27 September 2007 Edition

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No rubber-stamp for Policing Board

Martina Anderson

Martina Anderson

POLICING BOARD member and Sinn Féin party spokesperson on Human Rights and Equality Martina Anderson MLA has said that Sinn Féin will not rubber-stamp reports by the North’s Policing Board.
Speaking on Tuesday after the publication of the third Annual Human Rights Report, Anderson said:
“Sinn Féin has made it clear that our engagement with the policing structures is about delivering accountability and ensuring effective policing within a strong human rights framework. While recognising that there has been progress, we need to further consider these recommendations because we do not believe they are strong enough.
“Sinn Fein will not just rubber-stamp Policing Board reports. We will ensure full compliance with international and European human rights standards. Any attempt to dilute or sidestep these standards will be challenged. We want full discussion with all of the relevant organisations, including those from the children’s rights sector and the PSNI to ensure full compliance with human rights standards.”
Martina Anderson said that Sinn Féin does not support or endorse a number of the recommendations and the party has urged the Policing Board, in partnership with other key human rights experts and the PSNI, to actively consider these recommendations over the next three months.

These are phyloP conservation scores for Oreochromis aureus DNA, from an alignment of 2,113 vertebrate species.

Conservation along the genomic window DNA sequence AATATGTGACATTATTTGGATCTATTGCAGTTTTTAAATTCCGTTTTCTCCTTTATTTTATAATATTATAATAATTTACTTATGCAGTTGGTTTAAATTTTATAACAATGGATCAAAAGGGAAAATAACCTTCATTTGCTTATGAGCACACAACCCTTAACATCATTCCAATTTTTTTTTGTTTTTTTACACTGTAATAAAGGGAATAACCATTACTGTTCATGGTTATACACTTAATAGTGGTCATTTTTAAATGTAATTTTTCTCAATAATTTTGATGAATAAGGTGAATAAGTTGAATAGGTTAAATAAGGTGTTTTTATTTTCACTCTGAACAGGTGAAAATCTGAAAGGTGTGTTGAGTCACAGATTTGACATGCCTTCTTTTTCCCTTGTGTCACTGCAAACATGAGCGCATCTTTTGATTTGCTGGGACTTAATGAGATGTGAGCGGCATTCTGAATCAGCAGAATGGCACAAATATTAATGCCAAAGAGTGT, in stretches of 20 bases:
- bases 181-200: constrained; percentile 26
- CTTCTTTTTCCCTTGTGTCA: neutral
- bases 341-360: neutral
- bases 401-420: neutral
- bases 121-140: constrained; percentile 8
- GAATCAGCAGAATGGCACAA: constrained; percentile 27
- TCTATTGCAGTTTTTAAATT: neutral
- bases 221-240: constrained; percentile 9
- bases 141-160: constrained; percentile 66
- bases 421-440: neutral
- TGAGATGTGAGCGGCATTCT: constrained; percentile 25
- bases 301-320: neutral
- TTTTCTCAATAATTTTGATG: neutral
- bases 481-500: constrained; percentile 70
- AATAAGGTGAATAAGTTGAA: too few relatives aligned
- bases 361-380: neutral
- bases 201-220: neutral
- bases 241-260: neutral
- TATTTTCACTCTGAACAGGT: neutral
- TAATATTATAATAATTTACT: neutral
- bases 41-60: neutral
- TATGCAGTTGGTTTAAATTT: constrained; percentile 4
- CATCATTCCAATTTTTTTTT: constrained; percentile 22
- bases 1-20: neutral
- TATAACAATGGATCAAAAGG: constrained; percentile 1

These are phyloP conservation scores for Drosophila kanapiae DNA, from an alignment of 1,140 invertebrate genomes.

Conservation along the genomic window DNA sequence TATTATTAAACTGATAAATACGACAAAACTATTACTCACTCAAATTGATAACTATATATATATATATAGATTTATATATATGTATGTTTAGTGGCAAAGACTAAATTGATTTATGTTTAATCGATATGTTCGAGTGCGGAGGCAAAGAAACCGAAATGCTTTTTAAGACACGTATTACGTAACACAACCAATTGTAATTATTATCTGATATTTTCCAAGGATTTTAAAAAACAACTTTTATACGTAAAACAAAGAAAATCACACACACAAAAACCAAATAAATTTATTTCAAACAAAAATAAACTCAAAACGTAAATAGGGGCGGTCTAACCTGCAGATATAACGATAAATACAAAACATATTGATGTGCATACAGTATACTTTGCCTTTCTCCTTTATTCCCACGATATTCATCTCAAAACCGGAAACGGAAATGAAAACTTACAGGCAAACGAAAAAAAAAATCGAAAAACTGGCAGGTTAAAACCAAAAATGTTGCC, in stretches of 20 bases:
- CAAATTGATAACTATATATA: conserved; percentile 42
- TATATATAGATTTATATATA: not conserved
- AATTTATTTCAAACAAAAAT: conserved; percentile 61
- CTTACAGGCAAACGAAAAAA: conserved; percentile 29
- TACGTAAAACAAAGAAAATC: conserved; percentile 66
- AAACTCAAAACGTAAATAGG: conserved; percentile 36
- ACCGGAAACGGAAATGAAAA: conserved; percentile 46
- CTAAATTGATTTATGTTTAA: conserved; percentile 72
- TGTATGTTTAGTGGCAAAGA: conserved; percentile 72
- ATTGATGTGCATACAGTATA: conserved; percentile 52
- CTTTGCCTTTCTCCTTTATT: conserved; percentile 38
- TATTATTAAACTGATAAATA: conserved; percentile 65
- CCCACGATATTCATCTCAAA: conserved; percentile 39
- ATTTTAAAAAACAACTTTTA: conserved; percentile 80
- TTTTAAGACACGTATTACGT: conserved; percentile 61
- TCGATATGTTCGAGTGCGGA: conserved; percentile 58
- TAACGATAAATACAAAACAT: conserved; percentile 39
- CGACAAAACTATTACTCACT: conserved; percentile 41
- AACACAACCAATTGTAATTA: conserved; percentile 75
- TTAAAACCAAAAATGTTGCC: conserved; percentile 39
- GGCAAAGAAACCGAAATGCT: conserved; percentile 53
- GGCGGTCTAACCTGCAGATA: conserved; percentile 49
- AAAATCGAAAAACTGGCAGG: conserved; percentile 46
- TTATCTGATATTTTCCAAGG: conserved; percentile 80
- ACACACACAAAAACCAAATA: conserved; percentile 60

“We have a number of specific concerns. We will not, under any circumstances, endorse the use of plastic bullets, particularly against children, and believe it is wrong that the Policing Board has again supported the use of plastic bullets.
“There are a number of other issues identified in the report that require much stronger recommendation to ensure progress, these include:-

  • Use of plastic bullets, tasers and CS gas;
  • Breaches of discipline, including the number of officers leaving while under investigation;
  • Deficiencies in human rights training;
  • Failure to up-date policy in line with human rights obligations, particularly in relation to children;
  • Trends in relation to stop-and-search;
  • Disparity in the number of young Catholic males referred for prosecution.”

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